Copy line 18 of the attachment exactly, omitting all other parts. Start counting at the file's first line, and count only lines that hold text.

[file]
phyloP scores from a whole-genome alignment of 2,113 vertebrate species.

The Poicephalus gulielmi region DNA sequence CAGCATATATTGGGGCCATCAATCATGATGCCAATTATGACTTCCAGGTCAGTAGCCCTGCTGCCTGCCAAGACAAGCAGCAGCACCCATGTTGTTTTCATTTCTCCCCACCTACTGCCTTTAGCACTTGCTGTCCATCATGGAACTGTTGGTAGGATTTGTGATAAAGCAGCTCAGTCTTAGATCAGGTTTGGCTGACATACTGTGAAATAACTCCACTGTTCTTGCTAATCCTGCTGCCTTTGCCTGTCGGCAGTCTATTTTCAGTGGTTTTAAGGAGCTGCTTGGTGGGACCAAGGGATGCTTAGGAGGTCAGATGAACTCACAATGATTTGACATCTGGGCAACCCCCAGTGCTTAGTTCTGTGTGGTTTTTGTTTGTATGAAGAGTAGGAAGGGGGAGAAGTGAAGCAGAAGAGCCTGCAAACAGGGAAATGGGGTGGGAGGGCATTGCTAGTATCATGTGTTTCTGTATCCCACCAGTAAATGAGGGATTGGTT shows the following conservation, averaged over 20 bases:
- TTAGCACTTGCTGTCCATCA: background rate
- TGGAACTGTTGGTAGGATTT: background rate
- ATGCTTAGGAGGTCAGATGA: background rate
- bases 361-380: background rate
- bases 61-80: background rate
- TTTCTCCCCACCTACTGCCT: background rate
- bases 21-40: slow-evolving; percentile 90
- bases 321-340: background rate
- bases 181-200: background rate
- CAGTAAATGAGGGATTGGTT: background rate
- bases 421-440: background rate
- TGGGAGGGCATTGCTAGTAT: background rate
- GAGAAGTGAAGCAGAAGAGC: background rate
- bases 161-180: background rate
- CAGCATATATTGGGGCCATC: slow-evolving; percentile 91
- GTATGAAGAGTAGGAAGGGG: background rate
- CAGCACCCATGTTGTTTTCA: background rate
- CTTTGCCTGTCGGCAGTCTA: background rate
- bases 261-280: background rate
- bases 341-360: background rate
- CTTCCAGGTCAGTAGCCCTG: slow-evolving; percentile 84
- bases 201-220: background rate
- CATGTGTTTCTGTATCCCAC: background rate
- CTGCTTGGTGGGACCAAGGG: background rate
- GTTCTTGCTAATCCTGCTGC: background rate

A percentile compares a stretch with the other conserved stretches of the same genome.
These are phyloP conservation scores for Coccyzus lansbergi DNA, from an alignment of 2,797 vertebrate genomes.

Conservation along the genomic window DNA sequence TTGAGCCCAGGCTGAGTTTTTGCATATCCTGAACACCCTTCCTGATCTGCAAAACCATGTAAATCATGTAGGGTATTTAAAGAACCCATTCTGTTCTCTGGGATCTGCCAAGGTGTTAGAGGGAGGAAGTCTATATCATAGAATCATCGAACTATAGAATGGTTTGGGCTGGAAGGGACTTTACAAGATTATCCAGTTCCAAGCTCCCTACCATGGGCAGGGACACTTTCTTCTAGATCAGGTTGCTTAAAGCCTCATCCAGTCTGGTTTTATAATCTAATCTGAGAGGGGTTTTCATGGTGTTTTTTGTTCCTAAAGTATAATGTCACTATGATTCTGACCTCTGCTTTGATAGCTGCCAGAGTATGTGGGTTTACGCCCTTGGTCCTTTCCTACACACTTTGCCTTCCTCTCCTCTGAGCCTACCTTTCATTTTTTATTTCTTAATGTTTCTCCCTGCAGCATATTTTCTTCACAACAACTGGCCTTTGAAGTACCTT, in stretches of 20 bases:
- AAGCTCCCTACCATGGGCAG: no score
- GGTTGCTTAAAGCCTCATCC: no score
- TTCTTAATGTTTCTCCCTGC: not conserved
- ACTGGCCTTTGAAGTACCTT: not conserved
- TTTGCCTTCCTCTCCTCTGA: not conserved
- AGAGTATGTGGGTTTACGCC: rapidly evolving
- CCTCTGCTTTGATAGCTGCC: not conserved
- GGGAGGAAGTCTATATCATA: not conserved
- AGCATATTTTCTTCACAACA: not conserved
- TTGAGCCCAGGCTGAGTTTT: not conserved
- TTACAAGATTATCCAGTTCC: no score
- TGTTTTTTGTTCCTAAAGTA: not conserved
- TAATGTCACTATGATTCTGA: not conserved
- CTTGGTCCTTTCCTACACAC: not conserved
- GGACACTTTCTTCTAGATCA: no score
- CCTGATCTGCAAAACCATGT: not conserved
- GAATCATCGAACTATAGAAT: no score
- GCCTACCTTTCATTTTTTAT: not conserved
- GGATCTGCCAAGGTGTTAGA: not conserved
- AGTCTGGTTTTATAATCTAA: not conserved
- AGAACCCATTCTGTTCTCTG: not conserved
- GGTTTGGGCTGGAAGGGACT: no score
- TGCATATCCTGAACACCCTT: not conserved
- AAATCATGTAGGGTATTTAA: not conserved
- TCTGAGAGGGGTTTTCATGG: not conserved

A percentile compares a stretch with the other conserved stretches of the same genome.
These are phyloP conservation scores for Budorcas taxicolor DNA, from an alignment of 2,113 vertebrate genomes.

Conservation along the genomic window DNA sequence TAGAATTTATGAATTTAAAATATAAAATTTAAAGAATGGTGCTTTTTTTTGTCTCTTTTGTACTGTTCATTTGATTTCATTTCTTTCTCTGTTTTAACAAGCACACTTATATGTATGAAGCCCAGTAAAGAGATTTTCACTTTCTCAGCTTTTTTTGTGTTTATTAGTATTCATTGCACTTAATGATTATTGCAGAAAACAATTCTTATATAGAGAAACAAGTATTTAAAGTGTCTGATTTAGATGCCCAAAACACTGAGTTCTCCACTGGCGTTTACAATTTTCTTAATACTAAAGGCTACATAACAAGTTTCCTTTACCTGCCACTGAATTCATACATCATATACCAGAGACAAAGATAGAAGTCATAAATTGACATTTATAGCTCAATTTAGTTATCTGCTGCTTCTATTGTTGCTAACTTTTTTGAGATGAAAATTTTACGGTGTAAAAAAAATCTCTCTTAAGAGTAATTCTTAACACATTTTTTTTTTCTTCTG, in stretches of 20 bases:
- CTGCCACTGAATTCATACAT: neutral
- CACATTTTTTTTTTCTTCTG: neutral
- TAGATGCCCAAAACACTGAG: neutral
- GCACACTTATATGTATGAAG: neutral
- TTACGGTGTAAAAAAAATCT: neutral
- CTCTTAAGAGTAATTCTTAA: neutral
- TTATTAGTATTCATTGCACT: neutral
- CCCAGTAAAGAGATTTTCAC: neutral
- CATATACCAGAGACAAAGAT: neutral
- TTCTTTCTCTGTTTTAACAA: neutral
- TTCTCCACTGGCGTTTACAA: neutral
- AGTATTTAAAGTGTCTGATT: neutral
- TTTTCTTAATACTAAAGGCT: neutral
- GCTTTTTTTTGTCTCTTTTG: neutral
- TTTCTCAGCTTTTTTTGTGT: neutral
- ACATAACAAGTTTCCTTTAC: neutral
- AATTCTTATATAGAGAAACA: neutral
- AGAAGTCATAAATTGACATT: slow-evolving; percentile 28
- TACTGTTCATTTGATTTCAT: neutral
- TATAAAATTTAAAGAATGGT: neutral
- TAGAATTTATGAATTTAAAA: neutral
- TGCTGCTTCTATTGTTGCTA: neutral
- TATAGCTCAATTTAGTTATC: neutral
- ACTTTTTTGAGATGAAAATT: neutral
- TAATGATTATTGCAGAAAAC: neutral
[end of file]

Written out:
- GTATGAAGAGTAGGAAGGGG: background rate